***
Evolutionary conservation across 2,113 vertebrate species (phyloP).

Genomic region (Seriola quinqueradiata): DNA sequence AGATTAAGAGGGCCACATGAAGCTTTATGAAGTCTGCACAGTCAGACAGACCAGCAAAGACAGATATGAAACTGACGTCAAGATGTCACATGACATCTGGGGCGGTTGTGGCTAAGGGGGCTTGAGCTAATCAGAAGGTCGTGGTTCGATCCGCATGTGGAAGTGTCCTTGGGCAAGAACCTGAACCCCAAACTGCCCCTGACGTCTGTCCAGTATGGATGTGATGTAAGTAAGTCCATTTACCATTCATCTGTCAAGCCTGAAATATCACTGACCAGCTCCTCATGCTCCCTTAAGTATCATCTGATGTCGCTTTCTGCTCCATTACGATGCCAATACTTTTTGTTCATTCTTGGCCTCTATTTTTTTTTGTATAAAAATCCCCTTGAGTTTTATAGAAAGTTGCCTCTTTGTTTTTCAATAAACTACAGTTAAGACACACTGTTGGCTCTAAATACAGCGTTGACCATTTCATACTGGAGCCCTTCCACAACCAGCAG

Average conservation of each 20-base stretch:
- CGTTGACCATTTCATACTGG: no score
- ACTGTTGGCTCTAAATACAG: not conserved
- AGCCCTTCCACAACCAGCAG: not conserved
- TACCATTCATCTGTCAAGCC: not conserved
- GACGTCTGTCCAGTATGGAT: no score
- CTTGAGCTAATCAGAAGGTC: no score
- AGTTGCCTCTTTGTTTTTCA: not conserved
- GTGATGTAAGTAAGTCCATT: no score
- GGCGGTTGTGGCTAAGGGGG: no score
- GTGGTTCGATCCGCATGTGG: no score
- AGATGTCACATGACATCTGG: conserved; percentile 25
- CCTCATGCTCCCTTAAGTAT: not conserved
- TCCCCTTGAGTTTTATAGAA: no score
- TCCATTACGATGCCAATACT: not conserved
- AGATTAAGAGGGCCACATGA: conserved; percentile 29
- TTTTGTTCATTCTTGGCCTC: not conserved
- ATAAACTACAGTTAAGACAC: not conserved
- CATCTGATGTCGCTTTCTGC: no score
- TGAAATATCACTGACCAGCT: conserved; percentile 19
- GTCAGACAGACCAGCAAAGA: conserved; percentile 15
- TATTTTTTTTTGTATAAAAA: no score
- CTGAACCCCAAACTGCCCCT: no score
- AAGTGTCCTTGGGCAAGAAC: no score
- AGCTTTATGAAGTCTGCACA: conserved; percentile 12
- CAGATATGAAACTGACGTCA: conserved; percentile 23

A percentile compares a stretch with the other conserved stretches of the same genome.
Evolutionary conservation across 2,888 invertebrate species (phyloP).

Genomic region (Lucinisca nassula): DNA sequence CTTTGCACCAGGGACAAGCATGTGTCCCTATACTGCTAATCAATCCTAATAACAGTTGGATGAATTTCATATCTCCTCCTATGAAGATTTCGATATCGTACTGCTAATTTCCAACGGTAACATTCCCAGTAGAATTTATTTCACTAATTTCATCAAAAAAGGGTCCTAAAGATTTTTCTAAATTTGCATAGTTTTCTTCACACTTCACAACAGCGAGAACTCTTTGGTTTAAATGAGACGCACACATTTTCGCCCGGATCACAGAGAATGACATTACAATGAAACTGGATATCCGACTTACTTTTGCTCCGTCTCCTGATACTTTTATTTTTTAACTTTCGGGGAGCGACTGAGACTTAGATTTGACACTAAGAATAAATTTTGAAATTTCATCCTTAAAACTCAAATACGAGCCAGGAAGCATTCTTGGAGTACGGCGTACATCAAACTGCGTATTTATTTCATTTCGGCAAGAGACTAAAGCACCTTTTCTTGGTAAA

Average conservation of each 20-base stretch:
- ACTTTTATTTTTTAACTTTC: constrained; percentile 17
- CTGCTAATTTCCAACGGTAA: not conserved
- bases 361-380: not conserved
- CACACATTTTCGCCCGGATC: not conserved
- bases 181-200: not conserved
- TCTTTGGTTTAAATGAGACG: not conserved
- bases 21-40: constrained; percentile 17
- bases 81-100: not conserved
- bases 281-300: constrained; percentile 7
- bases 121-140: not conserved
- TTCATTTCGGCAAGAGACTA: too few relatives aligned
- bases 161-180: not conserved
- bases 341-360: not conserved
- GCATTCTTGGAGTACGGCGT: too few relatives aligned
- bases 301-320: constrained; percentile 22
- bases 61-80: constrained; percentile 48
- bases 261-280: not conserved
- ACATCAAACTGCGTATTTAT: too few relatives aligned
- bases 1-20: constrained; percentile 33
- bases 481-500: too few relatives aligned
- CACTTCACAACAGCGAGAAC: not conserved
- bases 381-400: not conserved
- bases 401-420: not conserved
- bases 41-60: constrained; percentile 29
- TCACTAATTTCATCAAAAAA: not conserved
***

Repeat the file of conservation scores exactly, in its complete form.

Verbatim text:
Evolutionary conservation across 2,113 vertebrate species (phyloP).

Genomic region (Seriola quinqueradiata): DNA sequence AGATTAAGAGGGCCACATGAAGCTTTATGAAGTCTGCACAGTCAGACAGACCAGCAAAGACAGATATGAAACTGACGTCAAGATGTCACATGACATCTGGGGCGGTTGTGGCTAAGGGGGCTTGAGCTAATCAGAAGGTCGTGGTTCGATCCGCATGTGGAAGTGTCCTTGGGCAAGAACCTGAACCCCAAACTGCCCCTGACGTCTGTCCAGTATGGATGTGATGTAAGTAAGTCCATTTACCATTCATCTGTCAAGCCTGAAATATCACTGACCAGCTCCTCATGCTCCCTTAAGTATCATCTGATGTCGCTTTCTGCTCCATTACGATGCCAATACTTTTTGTTCATTCTTGGCCTCTATTTTTTTTTGTATAAAAATCCCCTTGAGTTTTATAGAAAGTTGCCTCTTTGTTTTTCAATAAACTACAGTTAAGACACACTGTTGGCTCTAAATACAGCGTTGACCATTTCATACTGGAGCCCTTCCACAACCAGCAG

Average conservation of each 20-base stretch:
- CGTTGACCATTTCATACTGG: no score
- ACTGTTGGCTCTAAATACAG: not conserved
- AGCCCTTCCACAACCAGCAG: not conserved
- TACCATTCATCTGTCAAGCC: not conserved
- GACGTCTGTCCAGTATGGAT: no score
- CTTGAGCTAATCAGAAGGTC: no score
- AGTTGCCTCTTTGTTTTTCA: not conserved
- GTGATGTAAGTAAGTCCATT: no score
- GGCGGTTGTGGCTAAGGGGG: no score
- GTGGTTCGATCCGCATGTGG: no score
- AGATGTCACATGACATCTGG: conserved; percentile 25
- CCTCATGCTCCCTTAAGTAT: not conserved
- TCCCCTTGAGTTTTATAGAA: no score
- TCCATTACGATGCCAATACT: not conserved
- AGATTAAGAGGGCCACATGA: conserved; percentile 29
- TTTTGTTCATTCTTGGCCTC: not conserved
- ATAAACTACAGTTAAGACAC: not conserved
- CATCTGATGTCGCTTTCTGC: no score
- TGAAATATCACTGACCAGCT: conserved; percentile 19
- GTCAGACAGACCAGCAAAGA: conserved; percentile 15
- TATTTTTTTTTGTATAAAAA: no score
- CTGAACCCCAAACTGCCCCT: no score
- AAGTGTCCTTGGGCAAGAAC: no score
- AGCTTTATGAAGTCTGCACA: conserved; percentile 12
- CAGATATGAAACTGACGTCA: conserved; percentile 23

A percentile compares a stretch with the other conserved stretches of the same genome.
Evolutionary conservation across 2,888 invertebrate species (phyloP).

Genomic region (Lucinisca nassula): DNA sequence CTTTGCACCAGGGACAAGCATGTGTCCCTATACTGCTAATCAATCCTAATAACAGTTGGATGAATTTCATATCTCCTCCTATGAAGATTTCGATATCGTACTGCTAATTTCCAACGGTAACATTCCCAGTAGAATTTATTTCACTAATTTCATCAAAAAAGGGTCCTAAAGATTTTTCTAAATTTGCATAGTTTTCTTCACACTTCACAACAGCGAGAACTCTTTGGTTTAAATGAGACGCACACATTTTCGCCCGGATCACAGAGAATGACATTACAATGAAACTGGATATCCGACTTACTTTTGCTCCGTCTCCTGATACTTTTATTTTTTAACTTTCGGGGAGCGACTGAGACTTAGATTTGACACTAAGAATAAATTTTGAAATTTCATCCTTAAAACTCAAATACGAGCCAGGAAGCATTCTTGGAGTACGGCGTACATCAAACTGCGTATTTATTTCATTTCGGCAAGAGACTAAAGCACCTTTTCTTGGTAAA

Average conservation of each 20-base stretch:
- ACTTTTATTTTTTAACTTTC: constrained; percentile 17
- CTGCTAATTTCCAACGGTAA: not conserved
- bases 361-380: not conserved
- CACACATTTTCGCCCGGATC: not conserved
- bases 181-200: not conserved
- TCTTTGGTTTAAATGAGACG: not conserved
- bases 21-40: constrained; percentile 17
- bases 81-100: not conserved
- bases 281-300: constrained; percentile 7
- bases 121-140: not conserved
- TTCATTTCGGCAAGAGACTA: too few relatives aligned
- bases 161-180: not conserved
- bases 341-360: not conserved
- GCATTCTTGGAGTACGGCGT: too few relatives aligned
- bases 301-320: constrained; percentile 22
- bases 61-80: constrained; percentile 48
- bases 261-280: not conserved
- ACATCAAACTGCGTATTTAT: too few relatives aligned
- bases 1-20: constrained; percentile 33
- bases 481-500: too few relatives aligned
- CACTTCACAACAGCGAGAAC: not conserved
- bases 381-400: not conserved
- bases 401-420: not conserved
- bases 41-60: constrained; percentile 29
- TCACTAATTTCATCAAAAAA: not conserved